Top 12 Signs of a Modern Newport Folk Festival


newport 2013

I’ve come to acknowledge the Newport Folk Festival is my personal curse. Two years ago, my then-girlfriend was with me, and a bad lobster roll led her to the most harrowing food poisoning incident I’ve ever witnessed. Last year, with deadlines looming and an hour-and-a-half drive ahead before I could get to work, my car died. This time, as I went to copy over my final day of photos and begin the long, frustrating, enlightening, reflective process of whittling down three days of unparalleled experience to a 3,000 word commentary, my MacBook’s display went red, then black, then dead. (I write this now from an Apple Store in Dedham, MA while my hard drive is backed up and diagnostics are run). It seems that I can’t go down to Newport without something putting a black mark on my weekend.

But I’m going to be back next year. And I’ll be back the year after that, and the year after that, and as long as the current trends at the festival continue and as long as I’m able, I’ll go back to the Fort.

Newport Folk Fest sunset

Photo by Ben Kaye

Over the last few years, the conversation surrounding the festival has changed. People are talking about the New Newport Folk Fest, the resurrection, the new heydays. A lot of that has to do with festival producer (and Paste Editor at Large) Jay Sweet. Following its years of tribulations, the event was placed in Sweet’s hands, whose audacious vision brought acts like Wilco, My Morning Jacket, and The Avett Brothers to share the stage with legacy icons like John Prine, Arlo Guthrie, and the late Levon Helm.

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Photo by Nate Slevin

This year, perhaps more so than any year past, the festival embraced its modern status. The open space reserved for dancing and standing in front of the main Fort Stage was expanded to the full width of the stage. There was no “legacy” act atop the bill; instead there was Beck. After-parties raged till the bars closed every night. What Sweet and the folks behind the Folk have done has pumped new life into the festival, the kind of young-blooded-ness that gave the experience its spark in the first place. Now in its 54th year, that spark has ignited a fire that lights the waters of Brenton Cove as brightly as ever.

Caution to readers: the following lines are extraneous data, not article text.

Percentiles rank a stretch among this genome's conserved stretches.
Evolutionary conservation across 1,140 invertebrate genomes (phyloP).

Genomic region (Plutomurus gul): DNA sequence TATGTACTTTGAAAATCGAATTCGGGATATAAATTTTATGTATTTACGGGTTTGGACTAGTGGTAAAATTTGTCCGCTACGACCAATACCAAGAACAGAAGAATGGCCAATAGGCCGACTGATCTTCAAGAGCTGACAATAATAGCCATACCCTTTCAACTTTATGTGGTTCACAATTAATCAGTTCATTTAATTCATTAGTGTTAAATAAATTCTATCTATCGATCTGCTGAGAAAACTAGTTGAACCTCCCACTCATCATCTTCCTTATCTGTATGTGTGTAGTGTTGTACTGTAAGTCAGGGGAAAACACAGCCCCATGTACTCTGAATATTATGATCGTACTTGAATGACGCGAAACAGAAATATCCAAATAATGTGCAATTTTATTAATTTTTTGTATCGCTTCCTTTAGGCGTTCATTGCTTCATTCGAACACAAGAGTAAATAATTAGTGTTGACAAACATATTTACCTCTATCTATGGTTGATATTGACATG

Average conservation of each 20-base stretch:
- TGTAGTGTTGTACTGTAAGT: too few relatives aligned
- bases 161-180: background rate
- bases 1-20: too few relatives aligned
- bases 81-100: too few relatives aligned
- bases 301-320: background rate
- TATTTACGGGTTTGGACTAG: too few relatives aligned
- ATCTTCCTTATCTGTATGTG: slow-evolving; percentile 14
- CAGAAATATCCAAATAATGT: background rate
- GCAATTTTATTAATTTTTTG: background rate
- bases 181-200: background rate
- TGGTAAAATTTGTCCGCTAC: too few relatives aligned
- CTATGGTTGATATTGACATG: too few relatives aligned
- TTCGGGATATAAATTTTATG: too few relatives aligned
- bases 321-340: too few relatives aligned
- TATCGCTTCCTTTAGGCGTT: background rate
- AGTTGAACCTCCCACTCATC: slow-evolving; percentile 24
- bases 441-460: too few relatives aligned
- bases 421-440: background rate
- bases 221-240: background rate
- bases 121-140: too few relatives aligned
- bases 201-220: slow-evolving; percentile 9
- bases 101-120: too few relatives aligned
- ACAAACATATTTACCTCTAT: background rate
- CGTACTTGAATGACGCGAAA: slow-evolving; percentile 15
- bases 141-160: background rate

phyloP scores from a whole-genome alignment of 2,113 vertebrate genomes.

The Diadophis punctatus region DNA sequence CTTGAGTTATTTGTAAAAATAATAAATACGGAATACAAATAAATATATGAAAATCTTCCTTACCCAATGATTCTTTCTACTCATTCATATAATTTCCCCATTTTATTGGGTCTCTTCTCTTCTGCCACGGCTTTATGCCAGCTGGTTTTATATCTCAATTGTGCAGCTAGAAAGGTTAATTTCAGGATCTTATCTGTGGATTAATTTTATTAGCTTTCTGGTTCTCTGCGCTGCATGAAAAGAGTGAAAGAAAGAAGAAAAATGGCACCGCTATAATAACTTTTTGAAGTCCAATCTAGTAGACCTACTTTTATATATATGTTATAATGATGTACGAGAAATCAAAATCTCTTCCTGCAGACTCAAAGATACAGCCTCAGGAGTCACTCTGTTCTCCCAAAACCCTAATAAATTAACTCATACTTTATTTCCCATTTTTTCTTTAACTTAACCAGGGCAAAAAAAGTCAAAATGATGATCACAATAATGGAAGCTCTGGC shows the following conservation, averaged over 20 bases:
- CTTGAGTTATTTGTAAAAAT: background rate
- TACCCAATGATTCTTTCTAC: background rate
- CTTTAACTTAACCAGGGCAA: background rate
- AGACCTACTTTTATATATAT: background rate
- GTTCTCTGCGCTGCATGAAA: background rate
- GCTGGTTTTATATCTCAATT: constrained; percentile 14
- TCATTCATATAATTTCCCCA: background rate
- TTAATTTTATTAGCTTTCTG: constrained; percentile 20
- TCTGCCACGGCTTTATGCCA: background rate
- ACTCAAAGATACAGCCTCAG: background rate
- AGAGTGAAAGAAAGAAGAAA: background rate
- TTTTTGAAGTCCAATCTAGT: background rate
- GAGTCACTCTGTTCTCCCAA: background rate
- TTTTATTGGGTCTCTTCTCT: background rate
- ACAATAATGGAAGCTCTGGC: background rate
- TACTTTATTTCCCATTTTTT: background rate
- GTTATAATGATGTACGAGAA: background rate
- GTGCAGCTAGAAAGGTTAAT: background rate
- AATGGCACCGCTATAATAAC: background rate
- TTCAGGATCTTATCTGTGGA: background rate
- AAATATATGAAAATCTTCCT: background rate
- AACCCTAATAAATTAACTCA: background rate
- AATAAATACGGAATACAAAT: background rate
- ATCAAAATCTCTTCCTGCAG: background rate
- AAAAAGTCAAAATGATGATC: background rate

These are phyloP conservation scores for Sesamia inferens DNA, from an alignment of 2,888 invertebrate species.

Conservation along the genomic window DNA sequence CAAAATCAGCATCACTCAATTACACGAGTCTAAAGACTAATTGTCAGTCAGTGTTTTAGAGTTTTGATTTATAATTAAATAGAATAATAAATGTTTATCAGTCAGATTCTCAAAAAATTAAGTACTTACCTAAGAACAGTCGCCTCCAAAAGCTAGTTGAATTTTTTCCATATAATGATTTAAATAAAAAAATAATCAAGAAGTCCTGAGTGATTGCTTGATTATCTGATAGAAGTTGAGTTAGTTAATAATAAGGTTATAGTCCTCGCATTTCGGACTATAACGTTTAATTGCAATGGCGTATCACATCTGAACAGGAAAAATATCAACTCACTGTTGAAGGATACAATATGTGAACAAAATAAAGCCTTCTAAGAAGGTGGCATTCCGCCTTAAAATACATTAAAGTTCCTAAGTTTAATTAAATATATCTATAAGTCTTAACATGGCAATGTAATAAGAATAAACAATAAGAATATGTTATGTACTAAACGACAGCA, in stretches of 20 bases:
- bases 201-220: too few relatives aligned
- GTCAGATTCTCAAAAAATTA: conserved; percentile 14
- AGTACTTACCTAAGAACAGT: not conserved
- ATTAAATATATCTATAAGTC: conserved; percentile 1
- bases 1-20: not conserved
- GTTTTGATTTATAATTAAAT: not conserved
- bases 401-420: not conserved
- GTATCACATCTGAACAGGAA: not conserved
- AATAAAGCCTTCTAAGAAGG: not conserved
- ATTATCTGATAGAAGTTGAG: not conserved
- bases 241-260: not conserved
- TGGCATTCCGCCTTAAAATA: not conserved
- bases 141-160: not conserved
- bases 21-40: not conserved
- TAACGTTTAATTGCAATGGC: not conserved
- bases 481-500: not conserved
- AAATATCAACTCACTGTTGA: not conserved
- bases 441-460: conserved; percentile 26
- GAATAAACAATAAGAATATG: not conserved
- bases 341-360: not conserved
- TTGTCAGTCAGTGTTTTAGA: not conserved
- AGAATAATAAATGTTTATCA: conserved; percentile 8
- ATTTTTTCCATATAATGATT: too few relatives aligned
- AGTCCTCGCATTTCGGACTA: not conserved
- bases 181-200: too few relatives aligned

Curse or no curse, we are witnessing the modern reign of Newport Folk Festival. One needs only to look at this year’s event to see it.

The Newport House-Backing Band, Dawes

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Photo by Ben Kaye

In years past, Dawes has not only shared the bill with Conor Oberst, M. Ward, and Jackson Browne, but also shared the stage as the acts’ backing band. This year, their only slotted appearances at Newport were at a pair of after parties, yet they still popped up to support a fellow folkster. On Friday, they helped Blake Mills give new life to tracks like “Don’t Tell Your Friends About Me” and a beautiful version of Mt. Egypt’s “7”. To their eternal credit, Dawes let him shine, never upstaging or out playing him. And while that’s a fairly easy feat considering Mills’ smooth finger picking and fret work, it’s also become just part of their role in the NFF family. Mills introduced introduced his former Simon Dawes bandmates as “my band,” but the Goldsmith brothers and crew have really grown into Newport’s backing band.

Sennheiser unplugging Newport, and unveiling new headphones

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Photo by Nate Slevin

At the Paste Ruins in the back of the Fort Adams Quad, Paste and Sennheiser set up a small stage for festival acts to deliver intimate acoustic sets which later find a home on the magazine’s website. But fans could enjoy the performances live by donning a pair of wireless Sennheiser headphones to receive a live-mixed feed straight from a multi-tracked sound board, providing a listening experience akin to a Silent Disco with live music. Sennheiser had a similar set up over at the Museum Stage, where they mic-ed the PA system and handed out headphones to compensate for the crowd-to-space disparity. The audio company took the opportunity to unveil their new Momentum On-Ear line of high-performance, high-style headphones. Folk music and cutting-edge technology don’t necessarily seem likely bedfellows, but then again, this is the place where Dylan plugged folk in 50 years ago; now, in their own way, Sennheiser’s unplugging it.

Amanda Palmer covering NWA

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Photo by Ben Kaye

Prior to taking her full set at the Harbor Stage, Boston native Amanda Palmer played to the crowd at the Paste Ruins. Palmer’s presence at NFF alone was a sign of the New Newport, but her Ruins setlist would’ve made even Dylan cock his head. With naught but a red ukulele and an unfailing smile, she opened with a partial cover of NWA’s “Fuck the Police” as an introduction to her song “Do You Swear To Tell The Truth, The Whole Truth, And Nothing But The Truth, So Help Your Black Ass”, which features lines about her being a blow job queen in high school. Then her author/nerd-God husband Neil Gaiman came out to playfully stumble through a duet of “Making Whoopie”. Did I mention I was sitting next to her parents the whole set?

John McCauley, the Captain of Newport

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Photo by Ben Kaye

As Dawes has become the unofficial house-band for NFF, John McCauley of Deer Tick has become its captain (Captain Tipsy, as Ramblin’ Jack Elliot dubbed him). In one form or another, he’s been on the bill for three years straight. His presence on the Fort (and at the after-shows – more on that later) has become an expectation, almost a requisite.